Air travel is a hot mess. The government can’t do much about it.

« Our favorite way to deal with these issues is through partnership, » Buttigieg said at an industry luncheon on Wednesday. He added that the DOT « will use every authority we have to ensure customers have a good experience. »

But so far, the administration has been reluctant to relax its powers to compel action, beyond speeding up flight refunds and using its bullying pulpit.

Over lunch, Buttigieg suggested that so far the administration is hoping airlines can handle the problem on their own. He observed that airlines were actively canceling flights and adjusting their schedules to try to avoid last-minute disruptions, so « our hope is before resorting to measures like this that the problem can be resolved upstream » .

Aviation analysts and legal experts said that even if Buttigieg wanted to crack down, there was little the government could do in the short term to help air travel go more smoothly.

« There’s really very little the government can do because airlines are supposed to be a free market business, » said Henry Harteveldt, an airline and travel industry analyst. « They’re deregulated and they’re supposed to be able to compete as they see fit without compromising safety. »

Arjun Garg, the former chief counsel for the Federal Aviation Administration, agreed with this assessment. Garg, now a partner at Hogan Lovells, pointed to the Airline Deregulation Act of 1978 which eliminated government control over airline prices, routes and schedules.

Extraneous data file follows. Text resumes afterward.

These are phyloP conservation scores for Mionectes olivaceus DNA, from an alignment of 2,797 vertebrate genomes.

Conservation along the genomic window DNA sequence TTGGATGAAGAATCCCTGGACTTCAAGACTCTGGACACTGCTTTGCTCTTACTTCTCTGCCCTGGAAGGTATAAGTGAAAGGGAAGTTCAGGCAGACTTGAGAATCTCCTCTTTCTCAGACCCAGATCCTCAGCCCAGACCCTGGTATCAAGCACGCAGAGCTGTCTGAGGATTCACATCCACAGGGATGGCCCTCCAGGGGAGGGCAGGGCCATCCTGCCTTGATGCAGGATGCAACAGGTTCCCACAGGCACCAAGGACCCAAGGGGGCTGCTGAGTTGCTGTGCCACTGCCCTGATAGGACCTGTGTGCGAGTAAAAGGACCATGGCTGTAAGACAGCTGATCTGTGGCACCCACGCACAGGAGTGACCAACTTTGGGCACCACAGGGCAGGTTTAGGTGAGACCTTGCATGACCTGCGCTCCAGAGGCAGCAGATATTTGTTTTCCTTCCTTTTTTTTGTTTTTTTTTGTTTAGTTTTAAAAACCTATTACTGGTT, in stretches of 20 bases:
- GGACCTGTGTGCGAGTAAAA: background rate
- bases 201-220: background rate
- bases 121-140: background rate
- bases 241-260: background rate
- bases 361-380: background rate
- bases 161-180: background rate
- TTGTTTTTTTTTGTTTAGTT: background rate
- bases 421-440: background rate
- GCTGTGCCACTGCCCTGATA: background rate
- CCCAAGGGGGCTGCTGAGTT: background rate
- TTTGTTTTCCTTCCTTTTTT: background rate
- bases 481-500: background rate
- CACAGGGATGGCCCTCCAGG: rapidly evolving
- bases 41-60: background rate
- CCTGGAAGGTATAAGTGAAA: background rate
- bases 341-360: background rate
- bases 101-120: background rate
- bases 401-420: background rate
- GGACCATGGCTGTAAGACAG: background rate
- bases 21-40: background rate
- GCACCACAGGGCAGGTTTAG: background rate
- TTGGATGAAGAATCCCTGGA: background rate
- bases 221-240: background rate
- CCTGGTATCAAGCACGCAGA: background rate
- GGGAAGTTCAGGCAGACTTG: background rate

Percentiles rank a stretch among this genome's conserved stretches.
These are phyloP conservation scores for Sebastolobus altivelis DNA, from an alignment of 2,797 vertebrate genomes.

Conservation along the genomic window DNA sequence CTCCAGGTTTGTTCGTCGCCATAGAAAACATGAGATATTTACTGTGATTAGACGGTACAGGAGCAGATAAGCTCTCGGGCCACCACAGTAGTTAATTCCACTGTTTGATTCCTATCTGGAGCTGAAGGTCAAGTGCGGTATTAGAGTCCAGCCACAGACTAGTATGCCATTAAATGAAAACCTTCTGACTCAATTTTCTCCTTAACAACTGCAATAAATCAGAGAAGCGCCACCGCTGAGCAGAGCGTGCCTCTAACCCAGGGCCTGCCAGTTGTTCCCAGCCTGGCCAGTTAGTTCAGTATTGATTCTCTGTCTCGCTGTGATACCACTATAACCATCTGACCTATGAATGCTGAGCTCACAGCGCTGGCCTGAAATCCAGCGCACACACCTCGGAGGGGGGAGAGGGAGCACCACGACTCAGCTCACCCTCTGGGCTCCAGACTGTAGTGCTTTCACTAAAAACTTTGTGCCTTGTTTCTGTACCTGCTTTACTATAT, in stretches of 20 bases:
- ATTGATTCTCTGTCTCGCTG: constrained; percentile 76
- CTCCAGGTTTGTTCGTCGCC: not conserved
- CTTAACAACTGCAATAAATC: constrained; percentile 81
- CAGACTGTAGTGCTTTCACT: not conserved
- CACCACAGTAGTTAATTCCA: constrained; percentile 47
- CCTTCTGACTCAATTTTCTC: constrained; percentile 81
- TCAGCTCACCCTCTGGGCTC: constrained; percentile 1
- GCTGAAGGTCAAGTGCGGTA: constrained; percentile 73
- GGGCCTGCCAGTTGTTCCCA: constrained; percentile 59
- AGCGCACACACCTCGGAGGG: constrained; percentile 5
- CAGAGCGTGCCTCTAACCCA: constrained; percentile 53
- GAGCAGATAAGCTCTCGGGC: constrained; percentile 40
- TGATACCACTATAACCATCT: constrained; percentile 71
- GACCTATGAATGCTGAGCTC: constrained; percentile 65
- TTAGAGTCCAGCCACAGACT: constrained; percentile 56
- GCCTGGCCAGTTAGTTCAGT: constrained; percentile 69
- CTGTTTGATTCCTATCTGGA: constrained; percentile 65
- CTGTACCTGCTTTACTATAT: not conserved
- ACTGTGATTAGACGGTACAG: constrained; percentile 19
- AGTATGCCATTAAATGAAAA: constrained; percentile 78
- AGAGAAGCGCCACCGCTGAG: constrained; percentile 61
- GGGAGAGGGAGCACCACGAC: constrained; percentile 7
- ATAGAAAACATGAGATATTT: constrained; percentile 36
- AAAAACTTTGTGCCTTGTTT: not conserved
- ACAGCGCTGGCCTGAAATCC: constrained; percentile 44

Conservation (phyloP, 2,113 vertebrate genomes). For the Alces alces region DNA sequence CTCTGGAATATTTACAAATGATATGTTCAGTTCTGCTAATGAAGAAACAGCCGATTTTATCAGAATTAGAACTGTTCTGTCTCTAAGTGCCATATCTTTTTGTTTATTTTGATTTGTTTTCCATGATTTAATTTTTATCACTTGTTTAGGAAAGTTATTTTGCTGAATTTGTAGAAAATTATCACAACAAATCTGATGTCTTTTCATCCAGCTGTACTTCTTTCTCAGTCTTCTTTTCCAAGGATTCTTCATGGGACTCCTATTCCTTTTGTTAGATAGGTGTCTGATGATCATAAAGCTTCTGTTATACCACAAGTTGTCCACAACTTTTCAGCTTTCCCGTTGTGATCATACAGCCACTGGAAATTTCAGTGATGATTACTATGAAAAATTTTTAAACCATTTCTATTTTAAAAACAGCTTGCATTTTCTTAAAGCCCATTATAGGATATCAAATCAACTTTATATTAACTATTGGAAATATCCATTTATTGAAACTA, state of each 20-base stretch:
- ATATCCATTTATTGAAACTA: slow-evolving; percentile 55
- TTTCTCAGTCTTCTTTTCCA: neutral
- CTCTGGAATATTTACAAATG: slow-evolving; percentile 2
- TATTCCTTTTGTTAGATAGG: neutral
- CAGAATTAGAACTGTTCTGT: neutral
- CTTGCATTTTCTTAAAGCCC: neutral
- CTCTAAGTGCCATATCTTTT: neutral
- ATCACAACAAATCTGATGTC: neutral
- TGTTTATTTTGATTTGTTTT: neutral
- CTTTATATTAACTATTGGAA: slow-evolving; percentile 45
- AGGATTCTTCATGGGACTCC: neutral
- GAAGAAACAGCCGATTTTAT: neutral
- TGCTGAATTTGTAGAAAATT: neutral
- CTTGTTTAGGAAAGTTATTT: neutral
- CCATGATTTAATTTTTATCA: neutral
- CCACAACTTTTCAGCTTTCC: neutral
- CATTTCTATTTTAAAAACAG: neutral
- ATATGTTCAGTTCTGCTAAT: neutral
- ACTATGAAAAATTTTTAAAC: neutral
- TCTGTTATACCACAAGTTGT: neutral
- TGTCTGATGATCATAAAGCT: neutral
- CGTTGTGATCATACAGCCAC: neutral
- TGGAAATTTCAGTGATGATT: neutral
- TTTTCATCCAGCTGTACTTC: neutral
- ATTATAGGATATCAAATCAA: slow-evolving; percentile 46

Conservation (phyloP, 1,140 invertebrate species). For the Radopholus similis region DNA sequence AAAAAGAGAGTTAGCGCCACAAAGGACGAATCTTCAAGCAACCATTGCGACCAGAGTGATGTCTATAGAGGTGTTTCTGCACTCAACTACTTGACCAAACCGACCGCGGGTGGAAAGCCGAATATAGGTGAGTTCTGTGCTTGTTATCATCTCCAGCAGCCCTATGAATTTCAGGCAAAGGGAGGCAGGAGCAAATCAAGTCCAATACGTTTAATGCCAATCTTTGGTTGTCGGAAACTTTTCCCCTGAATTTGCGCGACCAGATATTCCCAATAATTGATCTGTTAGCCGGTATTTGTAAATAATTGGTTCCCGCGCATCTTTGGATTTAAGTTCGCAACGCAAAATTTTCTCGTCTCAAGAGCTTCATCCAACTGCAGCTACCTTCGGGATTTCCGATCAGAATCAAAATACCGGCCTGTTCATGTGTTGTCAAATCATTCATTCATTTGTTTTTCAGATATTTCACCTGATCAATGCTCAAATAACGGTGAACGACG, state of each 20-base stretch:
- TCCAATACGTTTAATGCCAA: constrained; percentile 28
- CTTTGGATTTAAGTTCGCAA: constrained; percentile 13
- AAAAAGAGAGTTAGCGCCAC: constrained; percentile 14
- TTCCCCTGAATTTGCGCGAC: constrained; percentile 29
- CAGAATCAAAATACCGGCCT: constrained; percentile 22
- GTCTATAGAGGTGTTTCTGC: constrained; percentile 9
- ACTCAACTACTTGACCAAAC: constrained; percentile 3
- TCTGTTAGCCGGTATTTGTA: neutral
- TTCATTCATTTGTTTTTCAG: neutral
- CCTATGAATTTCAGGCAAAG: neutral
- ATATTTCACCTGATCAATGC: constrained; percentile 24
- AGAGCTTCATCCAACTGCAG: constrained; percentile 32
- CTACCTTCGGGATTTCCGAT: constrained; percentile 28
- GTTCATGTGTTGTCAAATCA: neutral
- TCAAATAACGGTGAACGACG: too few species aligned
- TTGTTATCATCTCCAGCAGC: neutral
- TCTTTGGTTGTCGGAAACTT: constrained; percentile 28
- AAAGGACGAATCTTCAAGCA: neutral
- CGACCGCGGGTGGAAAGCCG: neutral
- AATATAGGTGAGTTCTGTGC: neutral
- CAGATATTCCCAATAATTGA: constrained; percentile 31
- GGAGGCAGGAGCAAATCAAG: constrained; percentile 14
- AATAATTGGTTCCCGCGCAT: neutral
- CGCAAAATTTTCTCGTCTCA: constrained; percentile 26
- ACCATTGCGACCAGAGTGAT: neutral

« Apart from a handful of the nation’s busiest airports where the FAA imposes slot controls to limit traffic because demand exceeds runway capacity, there is no established path for regulators to compel airlines to adhere to certain schedules in an effort to mitigate flight cancellations or delays, » he said. said.

Airlines are trying to rein in delays — much of which is attributed to understaffing for various safety-critical positions — by cutting flights carriers know they won’t have enough staff to fly, and allowing passengers to change their plans more easily.

Delta Air Lines, for example, has proactively announced that it will offer travel waivers this weekend for passengers to avoid paying large sums in fare or changing fees before July 4. And United has reduced capacity at Newark Liberty International Airport – one of the worst currently for delays and canceled flights – in an attempt to curb the ongoing disruption there.

But that may not be enough to avoid a painful weekend.

Buttigieg spoke to NBC News this week, admitting « there will be challenges » during one of the busiest travel weekends of the year, with AAA predicting that more than 3.5 million Americans will fly. (He recently had his own flight troubles — his flight was canceled on Father’s Day weekend. He chose to drive from Washington, DC, to New York instead.)